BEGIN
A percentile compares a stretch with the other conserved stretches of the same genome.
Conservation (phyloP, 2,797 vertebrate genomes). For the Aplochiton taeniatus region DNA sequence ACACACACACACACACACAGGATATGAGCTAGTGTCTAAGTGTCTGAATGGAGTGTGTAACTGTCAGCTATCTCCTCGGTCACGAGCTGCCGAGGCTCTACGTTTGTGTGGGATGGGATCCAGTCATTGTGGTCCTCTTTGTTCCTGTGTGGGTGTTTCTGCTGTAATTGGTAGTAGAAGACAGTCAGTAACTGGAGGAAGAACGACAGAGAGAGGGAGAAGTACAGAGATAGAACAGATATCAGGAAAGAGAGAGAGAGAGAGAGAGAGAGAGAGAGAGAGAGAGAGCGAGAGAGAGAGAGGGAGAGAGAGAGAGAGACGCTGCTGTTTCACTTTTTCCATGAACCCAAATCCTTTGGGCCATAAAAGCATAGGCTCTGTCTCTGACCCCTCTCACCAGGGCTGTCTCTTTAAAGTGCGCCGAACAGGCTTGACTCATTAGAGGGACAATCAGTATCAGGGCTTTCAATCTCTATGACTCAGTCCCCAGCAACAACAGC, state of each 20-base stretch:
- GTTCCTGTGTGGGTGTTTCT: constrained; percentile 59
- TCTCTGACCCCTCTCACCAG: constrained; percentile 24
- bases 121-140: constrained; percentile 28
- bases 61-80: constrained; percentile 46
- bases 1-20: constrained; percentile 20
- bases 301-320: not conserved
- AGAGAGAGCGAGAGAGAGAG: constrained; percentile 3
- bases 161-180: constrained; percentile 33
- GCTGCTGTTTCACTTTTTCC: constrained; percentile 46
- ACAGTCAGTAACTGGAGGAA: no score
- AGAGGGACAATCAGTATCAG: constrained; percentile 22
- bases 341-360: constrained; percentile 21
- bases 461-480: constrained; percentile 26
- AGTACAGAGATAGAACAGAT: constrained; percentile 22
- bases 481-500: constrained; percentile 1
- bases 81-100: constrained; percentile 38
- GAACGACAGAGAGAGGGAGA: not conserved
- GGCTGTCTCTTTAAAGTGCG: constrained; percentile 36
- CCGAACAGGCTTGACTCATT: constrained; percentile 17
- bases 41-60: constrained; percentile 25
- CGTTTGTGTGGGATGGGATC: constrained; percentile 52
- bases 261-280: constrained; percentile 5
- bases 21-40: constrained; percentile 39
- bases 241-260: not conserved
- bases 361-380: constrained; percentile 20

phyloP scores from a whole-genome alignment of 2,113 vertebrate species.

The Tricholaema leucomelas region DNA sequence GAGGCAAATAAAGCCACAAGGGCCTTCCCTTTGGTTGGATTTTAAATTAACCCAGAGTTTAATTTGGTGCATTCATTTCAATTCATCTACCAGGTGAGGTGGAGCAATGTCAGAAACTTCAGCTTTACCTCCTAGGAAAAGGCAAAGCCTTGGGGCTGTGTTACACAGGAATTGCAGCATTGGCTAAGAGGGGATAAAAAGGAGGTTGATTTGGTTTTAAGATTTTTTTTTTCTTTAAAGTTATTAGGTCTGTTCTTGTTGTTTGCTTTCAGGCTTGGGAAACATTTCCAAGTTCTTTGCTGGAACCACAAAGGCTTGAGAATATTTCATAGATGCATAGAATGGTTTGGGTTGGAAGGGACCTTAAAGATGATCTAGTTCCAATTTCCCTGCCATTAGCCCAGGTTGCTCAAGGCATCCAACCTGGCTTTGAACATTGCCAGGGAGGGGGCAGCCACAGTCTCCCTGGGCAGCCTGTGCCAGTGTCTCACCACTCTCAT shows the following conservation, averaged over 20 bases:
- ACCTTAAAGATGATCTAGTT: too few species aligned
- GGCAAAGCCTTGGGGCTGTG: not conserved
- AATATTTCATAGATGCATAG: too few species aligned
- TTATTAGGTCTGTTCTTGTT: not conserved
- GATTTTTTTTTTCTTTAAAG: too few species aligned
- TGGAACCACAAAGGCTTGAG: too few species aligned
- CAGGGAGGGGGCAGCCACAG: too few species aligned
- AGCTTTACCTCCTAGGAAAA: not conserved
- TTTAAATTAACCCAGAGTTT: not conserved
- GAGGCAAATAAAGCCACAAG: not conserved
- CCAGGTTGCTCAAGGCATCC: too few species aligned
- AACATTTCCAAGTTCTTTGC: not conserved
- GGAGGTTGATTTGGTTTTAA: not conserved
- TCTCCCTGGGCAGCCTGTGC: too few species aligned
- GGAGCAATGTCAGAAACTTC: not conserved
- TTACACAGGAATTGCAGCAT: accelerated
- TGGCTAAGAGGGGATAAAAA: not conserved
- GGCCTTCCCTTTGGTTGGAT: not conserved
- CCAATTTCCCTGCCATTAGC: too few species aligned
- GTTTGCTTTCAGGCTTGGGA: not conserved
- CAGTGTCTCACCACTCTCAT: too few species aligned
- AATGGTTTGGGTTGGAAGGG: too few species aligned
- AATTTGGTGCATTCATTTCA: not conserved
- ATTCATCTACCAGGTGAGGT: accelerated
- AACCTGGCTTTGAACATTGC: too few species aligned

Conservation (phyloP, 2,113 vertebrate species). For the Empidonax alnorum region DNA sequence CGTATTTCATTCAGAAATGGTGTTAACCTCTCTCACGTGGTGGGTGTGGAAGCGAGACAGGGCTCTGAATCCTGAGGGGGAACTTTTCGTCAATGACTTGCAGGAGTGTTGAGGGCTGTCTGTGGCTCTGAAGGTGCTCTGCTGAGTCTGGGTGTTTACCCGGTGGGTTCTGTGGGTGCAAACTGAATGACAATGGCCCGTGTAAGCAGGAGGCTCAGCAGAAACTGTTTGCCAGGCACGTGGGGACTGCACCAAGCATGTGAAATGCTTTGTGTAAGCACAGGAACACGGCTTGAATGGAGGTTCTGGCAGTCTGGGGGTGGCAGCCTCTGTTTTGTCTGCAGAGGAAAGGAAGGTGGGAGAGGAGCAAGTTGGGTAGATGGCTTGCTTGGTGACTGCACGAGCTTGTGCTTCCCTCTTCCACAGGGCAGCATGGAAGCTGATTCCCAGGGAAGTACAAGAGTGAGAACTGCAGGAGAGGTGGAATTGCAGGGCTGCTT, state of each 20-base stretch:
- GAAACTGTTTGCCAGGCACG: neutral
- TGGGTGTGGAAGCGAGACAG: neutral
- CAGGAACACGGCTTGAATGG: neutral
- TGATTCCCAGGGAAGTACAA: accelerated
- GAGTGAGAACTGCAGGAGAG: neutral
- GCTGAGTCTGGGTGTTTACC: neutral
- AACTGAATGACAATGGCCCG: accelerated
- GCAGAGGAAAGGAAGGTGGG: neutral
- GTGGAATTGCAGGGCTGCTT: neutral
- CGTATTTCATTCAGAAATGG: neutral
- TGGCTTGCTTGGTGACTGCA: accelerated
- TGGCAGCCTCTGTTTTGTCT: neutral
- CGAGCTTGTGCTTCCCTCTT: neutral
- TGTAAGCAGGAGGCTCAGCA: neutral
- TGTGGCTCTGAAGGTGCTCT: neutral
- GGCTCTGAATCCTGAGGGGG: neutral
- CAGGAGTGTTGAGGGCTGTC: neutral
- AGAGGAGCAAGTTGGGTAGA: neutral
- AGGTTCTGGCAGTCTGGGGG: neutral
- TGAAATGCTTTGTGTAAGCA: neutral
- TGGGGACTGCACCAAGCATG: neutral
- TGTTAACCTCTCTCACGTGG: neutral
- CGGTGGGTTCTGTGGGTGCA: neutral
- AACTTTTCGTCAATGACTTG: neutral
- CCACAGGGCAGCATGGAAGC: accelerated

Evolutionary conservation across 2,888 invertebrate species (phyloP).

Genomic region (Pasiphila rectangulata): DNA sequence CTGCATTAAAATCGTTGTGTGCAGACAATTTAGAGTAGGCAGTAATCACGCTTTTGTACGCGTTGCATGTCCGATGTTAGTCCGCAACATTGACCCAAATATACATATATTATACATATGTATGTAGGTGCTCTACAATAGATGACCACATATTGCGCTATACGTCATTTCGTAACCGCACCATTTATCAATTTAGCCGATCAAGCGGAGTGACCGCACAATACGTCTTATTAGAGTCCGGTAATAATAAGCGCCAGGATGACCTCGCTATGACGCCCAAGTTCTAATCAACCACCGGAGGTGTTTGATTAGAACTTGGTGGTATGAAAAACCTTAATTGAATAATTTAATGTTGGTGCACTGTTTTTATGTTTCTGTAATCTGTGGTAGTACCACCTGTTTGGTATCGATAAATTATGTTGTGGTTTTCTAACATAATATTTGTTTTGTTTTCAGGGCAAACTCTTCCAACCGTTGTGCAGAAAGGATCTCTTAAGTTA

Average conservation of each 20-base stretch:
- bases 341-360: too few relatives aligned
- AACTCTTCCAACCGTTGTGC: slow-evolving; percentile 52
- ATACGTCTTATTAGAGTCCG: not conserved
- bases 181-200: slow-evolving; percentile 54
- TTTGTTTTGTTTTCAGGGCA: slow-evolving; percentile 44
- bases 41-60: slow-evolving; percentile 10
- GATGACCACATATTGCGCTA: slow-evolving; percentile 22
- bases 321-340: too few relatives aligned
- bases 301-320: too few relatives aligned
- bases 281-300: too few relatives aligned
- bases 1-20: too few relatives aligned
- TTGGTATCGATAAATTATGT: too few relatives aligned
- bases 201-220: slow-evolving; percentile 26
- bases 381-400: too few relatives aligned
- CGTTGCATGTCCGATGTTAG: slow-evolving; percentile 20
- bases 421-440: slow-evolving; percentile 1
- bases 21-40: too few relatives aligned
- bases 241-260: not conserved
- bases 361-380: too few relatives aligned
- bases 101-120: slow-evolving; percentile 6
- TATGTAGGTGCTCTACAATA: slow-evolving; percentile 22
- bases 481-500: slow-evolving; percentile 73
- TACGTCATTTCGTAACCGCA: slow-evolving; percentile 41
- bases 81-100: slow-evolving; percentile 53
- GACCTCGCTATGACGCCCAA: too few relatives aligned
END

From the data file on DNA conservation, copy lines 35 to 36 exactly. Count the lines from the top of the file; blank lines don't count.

- TGGAACCACAAAGGCTTGAG: too few species aligned
- CAGGGAGGGGGCAGCCACAG: too few species aligned